Market Recap – November 2013
Sprint to the finish: As economic data delayed by the federal government shutdown began to trickle in and the Fed continued to hold off on tapering, investors continued to drive equities to record levels. The Dow industrials hit 12 new all-time closing highs during the month, which helped push the index above 16,000. The S&P 500 set its 38th new record of the year and made history by rising above 1,800 for the first time ever. While the Nasdaq is still well below its all-time record of 5048.62, set in March 2000, it did manage to surpass 4,000; the last time that happened, Al Gore and George Bush were a month away from their first presidential debate.
All the enthusiasm for equities continued to lure investors away from bonds as the benchmark 10-year Treasury yield rose and prices fell. The price of gold continued to slide, losing $100 an ounce to end the month at $1,250, while the spot price of oil fell to roughly $93 a barrel.
Economy in Review
The U.S. economy grew at an annual rate of 2.8% in the third quarter, according to the Bureau of Economic Analysis. The initial estimate, which is subject to two future revisions, represents an improvement from Q2's 2.5% and matches the pace hit a year earlier. This took place as the economy added 204,000 new jobs in October.
Counterbalancing positive retail spending and sales figures, U.S. manufacturing showed signs of slowing. After two straight months of increases, durable goods orders fell 2%, fueled in part by a nearly 16% drop in new orders for aircraft and parts.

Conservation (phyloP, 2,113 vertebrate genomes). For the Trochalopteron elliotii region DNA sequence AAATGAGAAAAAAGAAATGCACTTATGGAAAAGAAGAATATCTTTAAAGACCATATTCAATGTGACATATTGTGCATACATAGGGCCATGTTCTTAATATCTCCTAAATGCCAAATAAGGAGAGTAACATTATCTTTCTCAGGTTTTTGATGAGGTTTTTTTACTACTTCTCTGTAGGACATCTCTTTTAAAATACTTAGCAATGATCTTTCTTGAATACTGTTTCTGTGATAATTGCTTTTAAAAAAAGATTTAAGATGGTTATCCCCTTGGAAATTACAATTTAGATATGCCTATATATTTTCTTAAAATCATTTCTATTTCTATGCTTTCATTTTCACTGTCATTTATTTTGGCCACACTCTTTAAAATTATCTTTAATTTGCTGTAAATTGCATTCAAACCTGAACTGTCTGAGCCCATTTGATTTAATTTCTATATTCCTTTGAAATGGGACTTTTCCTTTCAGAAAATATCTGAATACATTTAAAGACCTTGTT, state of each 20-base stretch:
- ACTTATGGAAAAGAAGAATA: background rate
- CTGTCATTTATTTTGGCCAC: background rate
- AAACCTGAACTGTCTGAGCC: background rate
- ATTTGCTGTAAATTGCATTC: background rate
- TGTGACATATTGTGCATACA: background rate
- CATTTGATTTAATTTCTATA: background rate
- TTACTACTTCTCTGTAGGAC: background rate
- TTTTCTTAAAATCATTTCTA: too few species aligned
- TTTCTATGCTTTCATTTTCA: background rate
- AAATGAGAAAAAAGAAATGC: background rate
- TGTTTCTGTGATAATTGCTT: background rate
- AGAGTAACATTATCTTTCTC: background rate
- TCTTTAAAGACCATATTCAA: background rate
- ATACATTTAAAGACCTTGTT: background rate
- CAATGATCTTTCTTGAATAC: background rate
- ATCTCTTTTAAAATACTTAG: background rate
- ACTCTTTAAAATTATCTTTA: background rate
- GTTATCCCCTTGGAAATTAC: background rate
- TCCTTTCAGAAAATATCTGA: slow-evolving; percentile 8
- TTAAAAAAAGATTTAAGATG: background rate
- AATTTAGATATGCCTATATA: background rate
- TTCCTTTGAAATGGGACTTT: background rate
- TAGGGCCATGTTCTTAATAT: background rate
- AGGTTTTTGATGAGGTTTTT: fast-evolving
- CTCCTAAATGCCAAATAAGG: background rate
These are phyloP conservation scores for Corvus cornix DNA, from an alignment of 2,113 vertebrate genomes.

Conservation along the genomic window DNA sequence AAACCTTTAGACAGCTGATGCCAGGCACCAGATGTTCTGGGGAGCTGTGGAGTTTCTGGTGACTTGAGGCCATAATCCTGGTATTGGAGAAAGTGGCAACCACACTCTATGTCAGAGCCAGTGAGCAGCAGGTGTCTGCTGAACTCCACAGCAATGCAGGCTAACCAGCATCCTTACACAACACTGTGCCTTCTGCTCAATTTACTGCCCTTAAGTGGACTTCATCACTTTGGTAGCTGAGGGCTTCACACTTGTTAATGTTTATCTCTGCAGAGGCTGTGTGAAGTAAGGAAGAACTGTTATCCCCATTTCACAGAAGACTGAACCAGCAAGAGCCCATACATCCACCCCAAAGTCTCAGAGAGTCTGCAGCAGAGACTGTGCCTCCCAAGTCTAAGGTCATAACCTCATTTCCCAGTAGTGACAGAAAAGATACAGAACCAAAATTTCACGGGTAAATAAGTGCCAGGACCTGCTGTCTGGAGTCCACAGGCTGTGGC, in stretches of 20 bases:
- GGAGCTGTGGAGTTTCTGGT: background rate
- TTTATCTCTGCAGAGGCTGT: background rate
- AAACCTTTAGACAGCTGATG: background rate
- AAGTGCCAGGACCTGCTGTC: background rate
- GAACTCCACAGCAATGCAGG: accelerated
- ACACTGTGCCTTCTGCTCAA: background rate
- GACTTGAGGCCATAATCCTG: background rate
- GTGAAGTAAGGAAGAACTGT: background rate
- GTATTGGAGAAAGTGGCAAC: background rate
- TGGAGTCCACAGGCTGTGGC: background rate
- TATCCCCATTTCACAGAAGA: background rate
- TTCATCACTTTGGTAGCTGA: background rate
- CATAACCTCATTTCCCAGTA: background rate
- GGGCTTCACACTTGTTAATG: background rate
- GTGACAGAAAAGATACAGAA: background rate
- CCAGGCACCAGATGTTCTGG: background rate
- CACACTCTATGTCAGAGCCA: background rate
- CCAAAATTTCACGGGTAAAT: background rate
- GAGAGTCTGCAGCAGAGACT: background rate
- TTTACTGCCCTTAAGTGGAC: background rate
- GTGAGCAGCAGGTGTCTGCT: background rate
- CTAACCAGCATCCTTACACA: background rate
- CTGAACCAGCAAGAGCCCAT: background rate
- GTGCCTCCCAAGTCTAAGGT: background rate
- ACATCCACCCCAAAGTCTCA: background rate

Elsewhere, the Senate confirmed Federal Reserve vice chairman Janet Yellen to replace Ben Bernanke when the Fed chairman's term expires January 31. Yellen's confirmation testimony as well as minutes of the Fed's most recent monetary policy committee meeting showed little inclination to begin cutting bond purchases before 2014.
The Justice Department agreed to settle an antitrust suit and permit the $17 billion merger of American Airlines and US Airways, which will create the world's largest airline carrier. Also, JPMorgan Chase agreed to pay $13 billion--said to be the largest corporate/government settlement in U.S. history--to settle charges that its subsidiaries misrepresented mortgage-backed securities leading up to the 2008 financial crisis.
The Month Ahead
Washington will once again be a focus of investor attention. A report from the congressional budget conference committee established as part of the agreement ending October's government shutdown is due mid-month, and the Federal Reserve's monetary policy committee gets its last chance this year to reduce its bond purchases. Both of those factors could add to any volatility from year-end profit-taking and general portfolio tidying by institutional investors.
Source: Forefield Financial Communications.
Notes: The Dow Jones Industrial Average (DJIA) is a price-weighted index composed of 30 widely traded blue-chip U.S. common stocks. The S&P 500 is a market-cap weighted index composed of the common stocks of 500 leading companies in leading industries of the U.S. economy. The NASDAQ Composite Index is a market-value weighted index of all common stocks listed on the NASDAQ stock exchange. The Russell 2000 is a market-cap weighted index composed of 2000 U.S. small-cap common stocks. Market indexes listed are unmanaged and are not available for direct investment.
The performance quoted represents past performance, which does not guarantee future results.This summary represents the views of the portfolio manager as of November 30, 2013. Those views may change, and the Funds disclaim any obligation to advise investors of such changes. The Azzad Funds are self-distributed and available by prospectus only. A free copy of the prospectus, which contains information about the Funds’ risks, fees, and objectives, and other important information, is available at www.azzadfunds.com or by calling 888.350.3369.